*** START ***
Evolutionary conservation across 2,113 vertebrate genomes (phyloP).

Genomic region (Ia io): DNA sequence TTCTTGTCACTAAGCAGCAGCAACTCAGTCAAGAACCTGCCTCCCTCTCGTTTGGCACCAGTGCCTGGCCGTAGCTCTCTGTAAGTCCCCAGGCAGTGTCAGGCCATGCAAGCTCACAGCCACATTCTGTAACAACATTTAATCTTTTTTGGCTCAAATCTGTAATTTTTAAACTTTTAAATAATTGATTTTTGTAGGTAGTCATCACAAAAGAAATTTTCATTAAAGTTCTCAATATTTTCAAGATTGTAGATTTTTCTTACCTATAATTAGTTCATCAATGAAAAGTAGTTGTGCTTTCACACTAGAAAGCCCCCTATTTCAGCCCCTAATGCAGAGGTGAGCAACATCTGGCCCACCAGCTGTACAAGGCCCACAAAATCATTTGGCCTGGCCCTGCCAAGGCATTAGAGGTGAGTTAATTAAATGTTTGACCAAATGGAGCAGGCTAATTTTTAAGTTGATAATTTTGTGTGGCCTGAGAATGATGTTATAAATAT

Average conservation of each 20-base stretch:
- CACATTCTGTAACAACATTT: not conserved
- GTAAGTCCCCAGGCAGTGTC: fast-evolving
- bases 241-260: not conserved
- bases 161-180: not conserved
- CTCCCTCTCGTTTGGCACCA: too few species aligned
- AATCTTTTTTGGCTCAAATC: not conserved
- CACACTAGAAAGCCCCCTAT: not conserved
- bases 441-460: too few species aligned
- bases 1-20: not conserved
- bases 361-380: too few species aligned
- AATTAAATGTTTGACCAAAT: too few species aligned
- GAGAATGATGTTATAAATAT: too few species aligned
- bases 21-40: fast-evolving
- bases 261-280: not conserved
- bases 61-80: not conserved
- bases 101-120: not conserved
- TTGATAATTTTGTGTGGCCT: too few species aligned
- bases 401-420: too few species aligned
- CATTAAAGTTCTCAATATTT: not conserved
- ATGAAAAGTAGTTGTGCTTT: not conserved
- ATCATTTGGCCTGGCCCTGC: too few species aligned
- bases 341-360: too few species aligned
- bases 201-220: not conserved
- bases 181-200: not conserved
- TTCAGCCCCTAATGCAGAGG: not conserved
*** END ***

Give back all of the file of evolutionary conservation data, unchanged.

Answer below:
Evolutionary conservation across 2,113 vertebrate genomes (phyloP).

Genomic region (Ia io): DNA sequence TTCTTGTCACTAAGCAGCAGCAACTCAGTCAAGAACCTGCCTCCCTCTCGTTTGGCACCAGTGCCTGGCCGTAGCTCTCTGTAAGTCCCCAGGCAGTGTCAGGCCATGCAAGCTCACAGCCACATTCTGTAACAACATTTAATCTTTTTTGGCTCAAATCTGTAATTTTTAAACTTTTAAATAATTGATTTTTGTAGGTAGTCATCACAAAAGAAATTTTCATTAAAGTTCTCAATATTTTCAAGATTGTAGATTTTTCTTACCTATAATTAGTTCATCAATGAAAAGTAGTTGTGCTTTCACACTAGAAAGCCCCCTATTTCAGCCCCTAATGCAGAGGTGAGCAACATCTGGCCCACCAGCTGTACAAGGCCCACAAAATCATTTGGCCTGGCCCTGCCAAGGCATTAGAGGTGAGTTAATTAAATGTTTGACCAAATGGAGCAGGCTAATTTTTAAGTTGATAATTTTGTGTGGCCTGAGAATGATGTTATAAATAT

Average conservation of each 20-base stretch:
- CACATTCTGTAACAACATTT: not conserved
- GTAAGTCCCCAGGCAGTGTC: fast-evolving
- bases 241-260: not conserved
- bases 161-180: not conserved
- CTCCCTCTCGTTTGGCACCA: too few species aligned
- AATCTTTTTTGGCTCAAATC: not conserved
- CACACTAGAAAGCCCCCTAT: not conserved
- bases 441-460: too few species aligned
- bases 1-20: not conserved
- bases 361-380: too few species aligned
- AATTAAATGTTTGACCAAAT: too few species aligned
- GAGAATGATGTTATAAATAT: too few species aligned
- bases 21-40: fast-evolving
- bases 261-280: not conserved
- bases 61-80: not conserved
- bases 101-120: not conserved
- TTGATAATTTTGTGTGGCCT: too few species aligned
- bases 401-420: too few species aligned
- CATTAAAGTTCTCAATATTT: not conserved
- ATGAAAAGTAGTTGTGCTTT: not conserved
- ATCATTTGGCCTGGCCCTGC: too few species aligned
- bases 341-360: too few species aligned
- bases 201-220: not conserved
- bases 181-200: not conserved
- TTCAGCCCCTAATGCAGAGG: not conserved